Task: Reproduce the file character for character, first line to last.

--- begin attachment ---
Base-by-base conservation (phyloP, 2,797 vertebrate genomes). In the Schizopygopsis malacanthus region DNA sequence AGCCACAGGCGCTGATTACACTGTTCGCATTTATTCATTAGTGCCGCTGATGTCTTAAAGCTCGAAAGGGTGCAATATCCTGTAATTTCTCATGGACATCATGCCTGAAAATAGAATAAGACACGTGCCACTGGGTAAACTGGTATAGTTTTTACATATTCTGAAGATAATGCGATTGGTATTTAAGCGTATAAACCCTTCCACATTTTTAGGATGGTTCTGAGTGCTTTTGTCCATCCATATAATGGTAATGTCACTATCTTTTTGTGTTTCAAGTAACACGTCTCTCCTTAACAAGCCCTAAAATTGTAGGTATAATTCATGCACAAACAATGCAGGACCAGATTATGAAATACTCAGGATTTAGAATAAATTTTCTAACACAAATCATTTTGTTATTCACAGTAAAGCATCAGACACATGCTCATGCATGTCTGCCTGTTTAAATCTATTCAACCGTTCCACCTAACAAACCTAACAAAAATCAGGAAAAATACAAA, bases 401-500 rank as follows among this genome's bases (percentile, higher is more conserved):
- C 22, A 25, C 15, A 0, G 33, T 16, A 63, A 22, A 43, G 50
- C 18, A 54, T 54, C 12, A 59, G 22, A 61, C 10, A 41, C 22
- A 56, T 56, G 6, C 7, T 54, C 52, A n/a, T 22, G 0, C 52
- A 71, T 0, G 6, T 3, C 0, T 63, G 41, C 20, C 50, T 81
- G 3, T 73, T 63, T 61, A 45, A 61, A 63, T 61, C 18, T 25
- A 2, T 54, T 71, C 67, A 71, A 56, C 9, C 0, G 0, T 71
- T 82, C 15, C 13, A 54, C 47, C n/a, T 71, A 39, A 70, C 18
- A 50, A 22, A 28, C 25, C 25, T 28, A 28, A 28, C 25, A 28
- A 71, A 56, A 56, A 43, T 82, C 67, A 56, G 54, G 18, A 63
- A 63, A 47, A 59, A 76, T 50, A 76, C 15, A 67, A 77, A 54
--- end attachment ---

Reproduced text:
Base-by-base conservation (phyloP, 2,797 vertebrate genomes). In the Schizopygopsis malacanthus region DNA sequence AGCCACAGGCGCTGATTACACTGTTCGCATTTATTCATTAGTGCCGCTGATGTCTTAAAGCTCGAAAGGGTGCAATATCCTGTAATTTCTCATGGACATCATGCCTGAAAATAGAATAAGACACGTGCCACTGGGTAAACTGGTATAGTTTTTACATATTCTGAAGATAATGCGATTGGTATTTAAGCGTATAAACCCTTCCACATTTTTAGGATGGTTCTGAGTGCTTTTGTCCATCCATATAATGGTAATGTCACTATCTTTTTGTGTTTCAAGTAACACGTCTCTCCTTAACAAGCCCTAAAATTGTAGGTATAATTCATGCACAAACAATGCAGGACCAGATTATGAAATACTCAGGATTTAGAATAAATTTTCTAACACAAATCATTTTGTTATTCACAGTAAAGCATCAGACACATGCTCATGCATGTCTGCCTGTTTAAATCTATTCAACCGTTCCACCTAACAAACCTAACAAAAATCAGGAAAAATACAAA, bases 401-500 rank as follows among this genome's bases (percentile, higher is more conserved):
- C 22, A 25, C 15, A 0, G 33, T 16, A 63, A 22, A 43, G 50
- C 18, A 54, T 54, C 12, A 59, G 22, A 61, C 10, A 41, C 22
- A 56, T 56, G 6, C 7, T 54, C 52, A n/a, T 22, G 0, C 52
- A 71, T 0, G 6, T 3, C 0, T 63, G 41, C 20, C 50, T 81
- G 3, T 73, T 63, T 61, A 45, A 61, A 63, T 61, C 18, T 25
- A 2, T 54, T 71, C 67, A 71, A 56, C 9, C 0, G 0, T 71
- T 82, C 15, C 13, A 54, C 47, C n/a, T 71, A 39, A 70, C 18
- A 50, A 22, A 28, C 25, C 25, T 28, A 28, A 28, C 25, A 28
- A 71, A 56, A 56, A 43, T 82, C 67, A 56, G 54, G 18, A 63
- A 63, A 47, A 59, A 76, T 50, A 76, C 15, A 67, A 77, A 54